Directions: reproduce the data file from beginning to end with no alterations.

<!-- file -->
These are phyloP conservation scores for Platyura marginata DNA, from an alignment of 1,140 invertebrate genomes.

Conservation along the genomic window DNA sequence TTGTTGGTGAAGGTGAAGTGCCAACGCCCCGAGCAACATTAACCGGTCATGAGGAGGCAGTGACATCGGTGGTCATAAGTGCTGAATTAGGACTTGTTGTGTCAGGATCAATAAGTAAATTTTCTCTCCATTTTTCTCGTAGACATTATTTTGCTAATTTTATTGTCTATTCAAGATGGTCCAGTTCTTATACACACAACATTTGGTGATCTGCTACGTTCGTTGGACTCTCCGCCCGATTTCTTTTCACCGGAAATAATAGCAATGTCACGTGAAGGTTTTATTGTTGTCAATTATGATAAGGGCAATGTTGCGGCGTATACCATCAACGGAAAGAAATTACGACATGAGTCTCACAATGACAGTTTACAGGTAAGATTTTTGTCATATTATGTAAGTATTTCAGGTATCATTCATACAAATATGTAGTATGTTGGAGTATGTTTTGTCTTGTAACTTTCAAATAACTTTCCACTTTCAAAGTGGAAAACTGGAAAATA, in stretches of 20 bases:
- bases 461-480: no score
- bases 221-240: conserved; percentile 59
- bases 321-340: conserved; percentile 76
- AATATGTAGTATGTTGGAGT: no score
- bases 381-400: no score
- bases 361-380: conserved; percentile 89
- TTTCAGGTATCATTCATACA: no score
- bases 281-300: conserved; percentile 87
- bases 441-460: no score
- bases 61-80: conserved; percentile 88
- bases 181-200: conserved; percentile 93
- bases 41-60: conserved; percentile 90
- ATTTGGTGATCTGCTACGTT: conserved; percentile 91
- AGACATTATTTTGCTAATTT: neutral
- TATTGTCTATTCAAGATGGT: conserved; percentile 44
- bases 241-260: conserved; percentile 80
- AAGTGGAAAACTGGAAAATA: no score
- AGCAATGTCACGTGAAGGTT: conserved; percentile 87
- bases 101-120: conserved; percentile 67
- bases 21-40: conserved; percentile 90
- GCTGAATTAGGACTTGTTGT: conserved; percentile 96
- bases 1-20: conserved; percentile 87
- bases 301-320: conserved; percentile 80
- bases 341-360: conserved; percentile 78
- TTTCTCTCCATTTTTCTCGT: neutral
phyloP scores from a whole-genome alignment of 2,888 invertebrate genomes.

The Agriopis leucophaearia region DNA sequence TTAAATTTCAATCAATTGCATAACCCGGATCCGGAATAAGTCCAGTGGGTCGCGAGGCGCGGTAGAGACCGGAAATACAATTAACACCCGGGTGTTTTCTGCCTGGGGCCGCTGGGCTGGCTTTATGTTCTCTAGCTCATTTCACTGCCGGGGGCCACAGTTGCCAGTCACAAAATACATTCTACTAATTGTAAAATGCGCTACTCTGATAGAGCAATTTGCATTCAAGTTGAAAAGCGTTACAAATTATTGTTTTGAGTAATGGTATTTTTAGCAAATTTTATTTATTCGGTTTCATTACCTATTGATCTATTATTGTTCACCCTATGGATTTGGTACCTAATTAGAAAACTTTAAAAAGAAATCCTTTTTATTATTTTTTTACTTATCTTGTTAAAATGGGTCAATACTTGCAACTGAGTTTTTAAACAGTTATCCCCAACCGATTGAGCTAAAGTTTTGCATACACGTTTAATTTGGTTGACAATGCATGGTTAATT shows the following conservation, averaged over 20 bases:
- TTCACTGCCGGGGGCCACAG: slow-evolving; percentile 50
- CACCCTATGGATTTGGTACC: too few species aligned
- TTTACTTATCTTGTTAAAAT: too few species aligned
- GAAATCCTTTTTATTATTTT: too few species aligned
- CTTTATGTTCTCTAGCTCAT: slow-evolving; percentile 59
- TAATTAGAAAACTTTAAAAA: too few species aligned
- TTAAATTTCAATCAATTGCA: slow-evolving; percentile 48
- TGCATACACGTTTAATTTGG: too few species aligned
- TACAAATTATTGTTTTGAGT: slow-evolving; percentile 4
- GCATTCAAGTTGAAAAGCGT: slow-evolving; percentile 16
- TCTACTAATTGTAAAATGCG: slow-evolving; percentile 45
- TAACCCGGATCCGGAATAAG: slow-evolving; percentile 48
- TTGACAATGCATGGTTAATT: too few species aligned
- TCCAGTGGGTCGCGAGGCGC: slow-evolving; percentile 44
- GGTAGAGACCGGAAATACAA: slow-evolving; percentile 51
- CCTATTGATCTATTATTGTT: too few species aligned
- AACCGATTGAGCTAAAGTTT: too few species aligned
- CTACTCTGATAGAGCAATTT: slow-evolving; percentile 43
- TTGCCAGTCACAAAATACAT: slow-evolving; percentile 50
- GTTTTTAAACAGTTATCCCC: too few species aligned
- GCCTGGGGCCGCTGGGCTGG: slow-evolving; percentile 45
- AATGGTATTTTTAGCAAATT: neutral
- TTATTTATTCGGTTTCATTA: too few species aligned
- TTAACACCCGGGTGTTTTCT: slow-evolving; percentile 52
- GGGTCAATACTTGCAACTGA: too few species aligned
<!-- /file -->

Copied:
These are phyloP conservation scores for Platyura marginata DNA, from an alignment of 1,140 invertebrate genomes.

Conservation along the genomic window DNA sequence TTGTTGGTGAAGGTGAAGTGCCAACGCCCCGAGCAACATTAACCGGTCATGAGGAGGCAGTGACATCGGTGGTCATAAGTGCTGAATTAGGACTTGTTGTGTCAGGATCAATAAGTAAATTTTCTCTCCATTTTTCTCGTAGACATTATTTTGCTAATTTTATTGTCTATTCAAGATGGTCCAGTTCTTATACACACAACATTTGGTGATCTGCTACGTTCGTTGGACTCTCCGCCCGATTTCTTTTCACCGGAAATAATAGCAATGTCACGTGAAGGTTTTATTGTTGTCAATTATGATAAGGGCAATGTTGCGGCGTATACCATCAACGGAAAGAAATTACGACATGAGTCTCACAATGACAGTTTACAGGTAAGATTTTTGTCATATTATGTAAGTATTTCAGGTATCATTCATACAAATATGTAGTATGTTGGAGTATGTTTTGTCTTGTAACTTTCAAATAACTTTCCACTTTCAAAGTGGAAAACTGGAAAATA, in stretches of 20 bases:
- bases 461-480: no score
- bases 221-240: conserved; percentile 59
- bases 321-340: conserved; percentile 76
- AATATGTAGTATGTTGGAGT: no score
- bases 381-400: no score
- bases 361-380: conserved; percentile 89
- TTTCAGGTATCATTCATACA: no score
- bases 281-300: conserved; percentile 87
- bases 441-460: no score
- bases 61-80: conserved; percentile 88
- bases 181-200: conserved; percentile 93
- bases 41-60: conserved; percentile 90
- ATTTGGTGATCTGCTACGTT: conserved; percentile 91
- AGACATTATTTTGCTAATTT: neutral
- TATTGTCTATTCAAGATGGT: conserved; percentile 44
- bases 241-260: conserved; percentile 80
- AAGTGGAAAACTGGAAAATA: no score
- AGCAATGTCACGTGAAGGTT: conserved; percentile 87
- bases 101-120: conserved; percentile 67
- bases 21-40: conserved; percentile 90
- GCTGAATTAGGACTTGTTGT: conserved; percentile 96
- bases 1-20: conserved; percentile 87
- bases 301-320: conserved; percentile 80
- bases 341-360: conserved; percentile 78
- TTTCTCTCCATTTTTCTCGT: neutral
phyloP scores from a whole-genome alignment of 2,888 invertebrate genomes.

The Agriopis leucophaearia region DNA sequence TTAAATTTCAATCAATTGCATAACCCGGATCCGGAATAAGTCCAGTGGGTCGCGAGGCGCGGTAGAGACCGGAAATACAATTAACACCCGGGTGTTTTCTGCCTGGGGCCGCTGGGCTGGCTTTATGTTCTCTAGCTCATTTCACTGCCGGGGGCCACAGTTGCCAGTCACAAAATACATTCTACTAATTGTAAAATGCGCTACTCTGATAGAGCAATTTGCATTCAAGTTGAAAAGCGTTACAAATTATTGTTTTGAGTAATGGTATTTTTAGCAAATTTTATTTATTCGGTTTCATTACCTATTGATCTATTATTGTTCACCCTATGGATTTGGTACCTAATTAGAAAACTTTAAAAAGAAATCCTTTTTATTATTTTTTTACTTATCTTGTTAAAATGGGTCAATACTTGCAACTGAGTTTTTAAACAGTTATCCCCAACCGATTGAGCTAAAGTTTTGCATACACGTTTAATTTGGTTGACAATGCATGGTTAATT shows the following conservation, averaged over 20 bases:
- TTCACTGCCGGGGGCCACAG: slow-evolving; percentile 50
- CACCCTATGGATTTGGTACC: too few species aligned
- TTTACTTATCTTGTTAAAAT: too few species aligned
- GAAATCCTTTTTATTATTTT: too few species aligned
- CTTTATGTTCTCTAGCTCAT: slow-evolving; percentile 59
- TAATTAGAAAACTTTAAAAA: too few species aligned
- TTAAATTTCAATCAATTGCA: slow-evolving; percentile 48
- TGCATACACGTTTAATTTGG: too few species aligned
- TACAAATTATTGTTTTGAGT: slow-evolving; percentile 4
- GCATTCAAGTTGAAAAGCGT: slow-evolving; percentile 16
- TCTACTAATTGTAAAATGCG: slow-evolving; percentile 45
- TAACCCGGATCCGGAATAAG: slow-evolving; percentile 48
- TTGACAATGCATGGTTAATT: too few species aligned
- TCCAGTGGGTCGCGAGGCGC: slow-evolving; percentile 44
- GGTAGAGACCGGAAATACAA: slow-evolving; percentile 51
- CCTATTGATCTATTATTGTT: too few species aligned
- AACCGATTGAGCTAAAGTTT: too few species aligned
- CTACTCTGATAGAGCAATTT: slow-evolving; percentile 43
- TTGCCAGTCACAAAATACAT: slow-evolving; percentile 50
- GTTTTTAAACAGTTATCCCC: too few species aligned
- GCCTGGGGCCGCTGGGCTGG: slow-evolving; percentile 45
- AATGGTATTTTTAGCAAATT: neutral
- TTATTTATTCGGTTTCATTA: too few species aligned
- TTAACACCCGGGTGTTTTCT: slow-evolving; percentile 52
- GGGTCAATACTTGCAACTGA: too few species aligned